Sports experts' unique perception of time duration based on the processing principle of an integrated model of timing.
ABSTRACT: Background:Duration perception is an essential part of our cognitive and behavioral system, helping us interact with the outside world. An integrated model of timing, which states that the perceived duration of a given stimulus is based on the efficiency of information extraction, was recently set forth to improve current understanding of the representation and judgment of time. However, the prediction from this model that more efficient information extraction results in longer perceived duration has not been tested. Thus, the aim of this study is to investigate whether sports experts, as a group of individuals with information extraction superiority in situations relevant to their sport skill, have longer duration perceptions when they view expertise-related stimuli compared with others with no expertise/experience. Methods:For this study, 81 subjects were recruited based on a prior power analysis. The sports experts group had 27 athletes with years of professional training in diving; a wrestler group and a nonathlete group, with each of these groups having 27 subjects, were used as controls. All participants completed a classic duration reproduction task for subsecond and suprasecond durations with both the diving images and general images involved. Results:The divers reproduced longer durations for diving stimuli compared with general stimuli under both subsecond and suprasecond time ranges, while the other samples showed the opposite pattern. Furthermore, the years of training in diving were positively correlated with the magnitude of the prolonged reproduction duration when divers viewed diving stimuli. Moreover, the diver group showed a more precise duration perception in subsecond time range for general stimuli compared with the wrestlers and nonathletes. Conclusion:The results suggest that sports experts perceive longer duration when viewing expertise-related stimuli compared with others with no expertise/experience.
Project description:Sports experts represent a population of people who have acquired expertise in sports training and competition. Recently, the number of studies on sports experts has increased; however, neuroanatomical changes following extensive training are not fully understood. In this study, we used cortical thickness measurement to investigate the brain anatomical characteristics of professional divers with extensive training experience. A comparison of the brain anatomical characteristics of the non-athlete group with those of the athlete group revealed three regions with significantly increased cortical thickness in the athlete group. These regions included the left superior temporal sulcus, the right orbitofrontal cortex and the right parahippocampal gyrus. Moreover, a significant positive correlation between the mean cortical thickness of the right parahippocampal gyrus and the training experience was detected, which might indicate the effect of extensive training on diving players' brain structure.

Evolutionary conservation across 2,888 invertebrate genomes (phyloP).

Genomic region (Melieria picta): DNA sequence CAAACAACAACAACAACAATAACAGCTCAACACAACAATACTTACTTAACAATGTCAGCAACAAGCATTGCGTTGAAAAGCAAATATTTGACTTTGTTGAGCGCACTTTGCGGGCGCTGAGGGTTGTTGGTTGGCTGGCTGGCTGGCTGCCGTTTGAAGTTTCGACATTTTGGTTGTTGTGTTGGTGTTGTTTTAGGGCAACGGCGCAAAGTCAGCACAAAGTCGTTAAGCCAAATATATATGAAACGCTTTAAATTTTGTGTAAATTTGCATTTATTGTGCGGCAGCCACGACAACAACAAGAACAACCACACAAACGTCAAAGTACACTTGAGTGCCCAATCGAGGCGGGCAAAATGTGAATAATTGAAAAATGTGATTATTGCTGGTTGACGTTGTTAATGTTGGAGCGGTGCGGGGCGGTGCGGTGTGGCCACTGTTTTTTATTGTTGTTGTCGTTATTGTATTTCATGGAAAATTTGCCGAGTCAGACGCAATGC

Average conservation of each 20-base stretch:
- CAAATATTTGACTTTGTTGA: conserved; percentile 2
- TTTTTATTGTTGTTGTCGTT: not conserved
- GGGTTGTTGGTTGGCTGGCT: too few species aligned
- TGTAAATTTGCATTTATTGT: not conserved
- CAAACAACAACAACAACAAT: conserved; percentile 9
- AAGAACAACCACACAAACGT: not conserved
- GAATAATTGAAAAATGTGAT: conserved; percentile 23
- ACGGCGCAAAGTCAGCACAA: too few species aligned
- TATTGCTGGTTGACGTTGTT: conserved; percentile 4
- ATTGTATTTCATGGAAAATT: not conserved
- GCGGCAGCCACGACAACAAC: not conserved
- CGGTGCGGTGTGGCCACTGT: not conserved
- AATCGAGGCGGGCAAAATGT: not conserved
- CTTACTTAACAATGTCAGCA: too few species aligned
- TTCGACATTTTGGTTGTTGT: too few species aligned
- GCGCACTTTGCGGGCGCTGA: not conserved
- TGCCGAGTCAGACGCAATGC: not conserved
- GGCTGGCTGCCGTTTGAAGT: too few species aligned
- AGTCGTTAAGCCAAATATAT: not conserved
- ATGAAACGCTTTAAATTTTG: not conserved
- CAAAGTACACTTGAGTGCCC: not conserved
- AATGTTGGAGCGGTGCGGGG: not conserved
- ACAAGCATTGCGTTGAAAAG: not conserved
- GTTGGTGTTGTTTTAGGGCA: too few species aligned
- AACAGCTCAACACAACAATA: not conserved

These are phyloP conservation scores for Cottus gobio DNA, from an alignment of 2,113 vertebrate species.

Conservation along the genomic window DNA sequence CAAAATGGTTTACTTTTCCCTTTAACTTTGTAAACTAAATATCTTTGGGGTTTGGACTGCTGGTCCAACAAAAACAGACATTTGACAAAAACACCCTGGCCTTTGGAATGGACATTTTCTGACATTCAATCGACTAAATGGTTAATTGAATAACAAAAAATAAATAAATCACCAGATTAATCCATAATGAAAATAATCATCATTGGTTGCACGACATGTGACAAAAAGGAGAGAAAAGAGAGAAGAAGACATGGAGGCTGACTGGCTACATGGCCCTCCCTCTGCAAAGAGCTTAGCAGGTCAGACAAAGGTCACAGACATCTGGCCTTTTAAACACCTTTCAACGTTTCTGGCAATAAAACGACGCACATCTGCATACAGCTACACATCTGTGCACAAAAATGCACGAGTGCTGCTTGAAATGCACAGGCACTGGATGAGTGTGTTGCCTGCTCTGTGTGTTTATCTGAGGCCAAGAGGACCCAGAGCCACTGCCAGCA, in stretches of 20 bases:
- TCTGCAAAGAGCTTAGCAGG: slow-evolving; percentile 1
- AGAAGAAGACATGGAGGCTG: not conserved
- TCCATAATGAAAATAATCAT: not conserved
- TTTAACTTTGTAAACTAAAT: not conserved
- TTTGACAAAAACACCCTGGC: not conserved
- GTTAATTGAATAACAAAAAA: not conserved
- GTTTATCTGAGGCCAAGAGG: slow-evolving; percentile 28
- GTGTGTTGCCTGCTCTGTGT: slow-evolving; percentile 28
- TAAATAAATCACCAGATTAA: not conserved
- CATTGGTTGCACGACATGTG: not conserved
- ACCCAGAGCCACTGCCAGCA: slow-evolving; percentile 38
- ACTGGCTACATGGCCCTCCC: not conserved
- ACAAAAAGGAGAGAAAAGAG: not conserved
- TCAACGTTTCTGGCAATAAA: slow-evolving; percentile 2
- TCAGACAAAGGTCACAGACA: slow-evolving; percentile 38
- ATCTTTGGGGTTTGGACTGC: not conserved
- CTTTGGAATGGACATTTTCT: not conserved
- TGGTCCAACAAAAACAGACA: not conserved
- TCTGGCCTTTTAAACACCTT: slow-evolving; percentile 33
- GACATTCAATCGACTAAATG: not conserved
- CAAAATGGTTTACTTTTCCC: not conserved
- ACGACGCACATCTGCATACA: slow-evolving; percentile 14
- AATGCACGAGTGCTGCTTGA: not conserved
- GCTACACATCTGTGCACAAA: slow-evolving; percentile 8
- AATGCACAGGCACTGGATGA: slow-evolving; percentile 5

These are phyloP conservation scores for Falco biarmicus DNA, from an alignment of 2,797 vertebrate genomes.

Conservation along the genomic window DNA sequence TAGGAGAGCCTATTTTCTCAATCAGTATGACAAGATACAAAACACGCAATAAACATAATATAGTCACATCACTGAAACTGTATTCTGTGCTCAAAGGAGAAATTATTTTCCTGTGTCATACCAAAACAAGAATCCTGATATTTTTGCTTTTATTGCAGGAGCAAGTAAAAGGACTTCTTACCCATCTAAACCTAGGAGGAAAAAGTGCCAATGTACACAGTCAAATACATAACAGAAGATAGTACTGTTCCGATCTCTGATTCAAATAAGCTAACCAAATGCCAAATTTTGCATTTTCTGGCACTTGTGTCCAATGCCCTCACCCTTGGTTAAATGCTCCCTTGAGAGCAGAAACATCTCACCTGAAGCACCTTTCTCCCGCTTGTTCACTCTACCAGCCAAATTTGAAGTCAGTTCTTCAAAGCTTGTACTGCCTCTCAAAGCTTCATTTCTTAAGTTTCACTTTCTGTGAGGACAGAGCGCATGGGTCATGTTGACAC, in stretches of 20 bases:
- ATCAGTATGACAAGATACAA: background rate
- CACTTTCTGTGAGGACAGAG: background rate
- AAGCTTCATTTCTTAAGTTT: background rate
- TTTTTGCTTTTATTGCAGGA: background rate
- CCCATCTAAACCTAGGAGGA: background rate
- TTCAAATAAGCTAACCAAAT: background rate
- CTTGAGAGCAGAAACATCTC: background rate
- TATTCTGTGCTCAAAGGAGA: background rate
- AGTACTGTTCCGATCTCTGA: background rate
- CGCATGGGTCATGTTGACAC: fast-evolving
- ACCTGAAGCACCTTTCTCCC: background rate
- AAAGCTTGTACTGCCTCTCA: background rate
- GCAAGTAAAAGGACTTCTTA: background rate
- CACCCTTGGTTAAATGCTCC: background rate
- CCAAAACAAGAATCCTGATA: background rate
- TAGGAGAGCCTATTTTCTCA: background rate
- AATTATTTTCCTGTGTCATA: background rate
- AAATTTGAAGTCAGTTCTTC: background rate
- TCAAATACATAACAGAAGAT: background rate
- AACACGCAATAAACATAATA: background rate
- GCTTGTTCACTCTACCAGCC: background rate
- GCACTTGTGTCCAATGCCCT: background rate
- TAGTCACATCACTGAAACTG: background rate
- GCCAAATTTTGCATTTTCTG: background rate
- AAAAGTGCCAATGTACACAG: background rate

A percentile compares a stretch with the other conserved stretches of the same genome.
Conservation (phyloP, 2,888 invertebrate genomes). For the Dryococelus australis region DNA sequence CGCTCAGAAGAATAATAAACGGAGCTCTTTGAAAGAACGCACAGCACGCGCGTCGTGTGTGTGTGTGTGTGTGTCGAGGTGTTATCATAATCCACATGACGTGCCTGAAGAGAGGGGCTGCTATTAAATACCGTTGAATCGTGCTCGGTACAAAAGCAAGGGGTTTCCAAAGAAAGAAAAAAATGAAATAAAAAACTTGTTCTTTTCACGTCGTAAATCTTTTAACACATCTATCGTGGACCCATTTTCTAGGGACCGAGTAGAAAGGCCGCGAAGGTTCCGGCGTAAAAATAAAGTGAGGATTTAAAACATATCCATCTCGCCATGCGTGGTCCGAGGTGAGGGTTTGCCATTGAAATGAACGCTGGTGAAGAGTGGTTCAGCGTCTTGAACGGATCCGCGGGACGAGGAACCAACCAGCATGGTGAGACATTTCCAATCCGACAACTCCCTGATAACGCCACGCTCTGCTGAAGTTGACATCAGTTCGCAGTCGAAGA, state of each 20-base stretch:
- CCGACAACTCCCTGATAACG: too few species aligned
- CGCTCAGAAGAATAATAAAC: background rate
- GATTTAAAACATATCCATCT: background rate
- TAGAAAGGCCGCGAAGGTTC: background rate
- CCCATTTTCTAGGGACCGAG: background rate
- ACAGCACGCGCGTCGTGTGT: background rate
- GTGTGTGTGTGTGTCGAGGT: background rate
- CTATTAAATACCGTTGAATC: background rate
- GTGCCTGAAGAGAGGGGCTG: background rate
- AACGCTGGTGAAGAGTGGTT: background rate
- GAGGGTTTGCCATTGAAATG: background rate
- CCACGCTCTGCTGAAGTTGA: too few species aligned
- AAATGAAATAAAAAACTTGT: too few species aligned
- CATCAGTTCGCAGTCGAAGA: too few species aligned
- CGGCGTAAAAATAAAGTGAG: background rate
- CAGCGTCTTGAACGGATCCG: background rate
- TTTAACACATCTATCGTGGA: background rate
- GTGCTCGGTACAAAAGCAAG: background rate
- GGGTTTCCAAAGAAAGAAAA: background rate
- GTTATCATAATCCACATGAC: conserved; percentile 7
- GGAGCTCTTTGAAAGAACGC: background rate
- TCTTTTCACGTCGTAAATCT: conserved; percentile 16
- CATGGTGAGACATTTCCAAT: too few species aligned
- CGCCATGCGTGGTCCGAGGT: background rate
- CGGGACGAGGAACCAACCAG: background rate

Project description:The ability of subjects to identify and reproduce brief temporal intervals is influenced by many factors whether they be stimulus-based, task-based or subject-based. The current study examines the role individual differences play in subsecond and suprasecond timing judgments, using the schizoptypy personality scale as a test-case approach for quantifying a broad range of individual differences. In two experiments, 129 (Experiment 1) and 141 (Experiment 2) subjects completed the O-LIFE personality questionnaire prior to performing a modified temporal-bisection task. In the bisection task, subjects responded to two identical instantiations of a luminance grating presented in a 4deg window, 4deg above fixation for 1.5 s (Experiment 1) or 3 s (Experiment 2). Subjects initiated presentation with a button-press, and released the button when they considered the stimulus to be half-way through (750/1500 ms). Subjects were then asked to indicate their 'most accurate estimate' of the two intervals. In this way we measure both performance on the task (a first-order measure) and the subjects' knowledge of their performance (a second-order measure). In Experiment 1 the effect of grating-drift and feedback on performance was also examined. Experiment 2 focused on the static/no-feedback condition. For the group data, Experiment 1 showed a significant effect of presentation order in the baseline condition (no feedback), which disappeared when feedback was provided. Moving the stimulus had no effect on perceived duration. Experiment 2 showed no effect of stimulus presentation order. This elimination of the subsecond order-effect was at the expense of accuracy, as the mid-point of the suprasecond interval was generally underestimated. Response precision increased as a proportion of total duration, reducing the variance below that predicted by Weber's law. This result is consistent with a breakdown of the scalar properties of time perception in the early suprasecond range. All subjects showed good insight into their own performance, though that insight did not necessarily correlate with the veridical bisection point. In terms of personality, we found evidence of significant differences in performance along the Unusual Experiences subscale, of most theoretical interest here, in the subsecond condition only. There was also significant correlation with Impulsive Nonconformity and Cognitive Disorganisation in the sub- and suprasecond conditions, respectively. Overall, these data support a partial dissociation of timing mechanisms at very short and slightly longer intervals. Further, these results suggest that perception is not the only critical mitigator of confidence in temporal experience, since individuals can effectively compensate for differences in perception at the level of metacognition in early suprasecond time. Though there are individual differences in performance, these are perhaps less than expected from previous reports and indicate an effective timing mechanism dealing with brief durations independent of the influence of significant personality trait differences.